At Belmont University’s School of Physical Therapy, you will find a learning environment that is intellectually challenging, open to collective and independent learning opportunities, and experientially broad enough to encourage collaboration with peers, clients, family members and others.
The program builds on a strong foundational knowledge of the basic sciences and encourages understanding of the theoretical concepts underlying physical therapy practice. As a student, you will develop essential skills for life-long professional practice such as critical thinking, inquiry, and ethical decision making.
The curriculum teaches that achievement and maintenance of health is best served by the healthcare practitioner who possesses a thorough understanding of how the human body is designed and functions, and who is able to communicate this information effectively to diverse populations in a variety of settings.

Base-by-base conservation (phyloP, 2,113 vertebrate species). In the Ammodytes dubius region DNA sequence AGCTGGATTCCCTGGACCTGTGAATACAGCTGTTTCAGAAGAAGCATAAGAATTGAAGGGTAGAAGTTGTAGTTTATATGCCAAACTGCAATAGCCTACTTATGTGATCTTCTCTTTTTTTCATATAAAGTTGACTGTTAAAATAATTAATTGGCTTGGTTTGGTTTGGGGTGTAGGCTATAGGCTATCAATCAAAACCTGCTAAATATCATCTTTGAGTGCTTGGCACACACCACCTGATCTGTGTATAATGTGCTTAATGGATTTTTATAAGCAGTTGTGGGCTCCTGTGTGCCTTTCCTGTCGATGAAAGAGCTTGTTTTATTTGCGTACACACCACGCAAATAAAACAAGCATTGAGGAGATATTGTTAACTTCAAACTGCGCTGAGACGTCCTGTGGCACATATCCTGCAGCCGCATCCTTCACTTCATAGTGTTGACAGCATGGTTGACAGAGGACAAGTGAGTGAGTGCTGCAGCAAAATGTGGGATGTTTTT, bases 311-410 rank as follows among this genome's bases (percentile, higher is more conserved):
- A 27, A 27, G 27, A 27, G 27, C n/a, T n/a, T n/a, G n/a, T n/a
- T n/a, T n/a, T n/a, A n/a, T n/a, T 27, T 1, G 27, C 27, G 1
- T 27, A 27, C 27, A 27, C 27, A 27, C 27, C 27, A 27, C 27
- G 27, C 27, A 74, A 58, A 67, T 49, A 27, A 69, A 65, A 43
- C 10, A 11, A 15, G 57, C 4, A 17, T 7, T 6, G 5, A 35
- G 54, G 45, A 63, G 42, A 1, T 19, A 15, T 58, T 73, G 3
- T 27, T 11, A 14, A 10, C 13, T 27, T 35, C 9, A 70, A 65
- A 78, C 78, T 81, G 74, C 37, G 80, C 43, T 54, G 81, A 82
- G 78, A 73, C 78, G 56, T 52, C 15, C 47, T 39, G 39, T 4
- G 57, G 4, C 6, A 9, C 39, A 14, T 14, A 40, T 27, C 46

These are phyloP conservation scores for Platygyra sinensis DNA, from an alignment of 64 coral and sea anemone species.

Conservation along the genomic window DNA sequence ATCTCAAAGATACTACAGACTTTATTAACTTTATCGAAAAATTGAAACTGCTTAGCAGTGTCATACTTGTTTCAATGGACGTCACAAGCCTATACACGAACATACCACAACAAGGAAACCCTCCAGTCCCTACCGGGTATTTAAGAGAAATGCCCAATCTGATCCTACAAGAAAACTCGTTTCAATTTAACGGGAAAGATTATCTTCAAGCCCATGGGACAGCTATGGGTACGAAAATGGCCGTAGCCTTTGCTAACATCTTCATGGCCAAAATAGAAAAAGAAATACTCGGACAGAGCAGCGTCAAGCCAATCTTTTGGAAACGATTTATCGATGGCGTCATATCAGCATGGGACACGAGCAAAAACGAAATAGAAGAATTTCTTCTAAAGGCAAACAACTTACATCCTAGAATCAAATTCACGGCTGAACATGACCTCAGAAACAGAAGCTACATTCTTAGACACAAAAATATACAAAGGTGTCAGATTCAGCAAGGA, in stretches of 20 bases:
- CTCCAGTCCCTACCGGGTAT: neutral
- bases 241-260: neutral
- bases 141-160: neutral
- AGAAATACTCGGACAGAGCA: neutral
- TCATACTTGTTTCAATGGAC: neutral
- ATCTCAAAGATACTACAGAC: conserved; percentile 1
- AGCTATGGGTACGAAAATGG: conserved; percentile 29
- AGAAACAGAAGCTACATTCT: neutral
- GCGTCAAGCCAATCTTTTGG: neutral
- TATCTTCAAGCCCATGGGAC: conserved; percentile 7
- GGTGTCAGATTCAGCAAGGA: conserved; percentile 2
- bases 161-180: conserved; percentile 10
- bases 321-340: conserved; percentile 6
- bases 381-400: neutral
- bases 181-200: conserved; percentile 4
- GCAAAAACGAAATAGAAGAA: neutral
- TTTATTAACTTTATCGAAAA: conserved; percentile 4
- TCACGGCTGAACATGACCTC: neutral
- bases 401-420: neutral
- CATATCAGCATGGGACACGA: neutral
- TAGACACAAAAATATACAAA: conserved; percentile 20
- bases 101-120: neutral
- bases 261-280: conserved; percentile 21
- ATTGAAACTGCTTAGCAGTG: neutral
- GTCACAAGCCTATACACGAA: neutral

The curriculum for the Doctorate of Physical Therapy at Belmont University is a sequential program of study that is completed in three years. The first year is focused on strong foundational science content. Students begin the intellectual process of bridging theory with practice during the second and third semesters. Clinical education is initiated during the spring of the second year and culminates during the final semester that stretches over the spring and summer of the third year.
The curriculum requires each student to participate in a small group research project with a professional presentation of the scientific finding or scholarly work.
Please see the catalog for the schedule of courses that are part of the curriculum.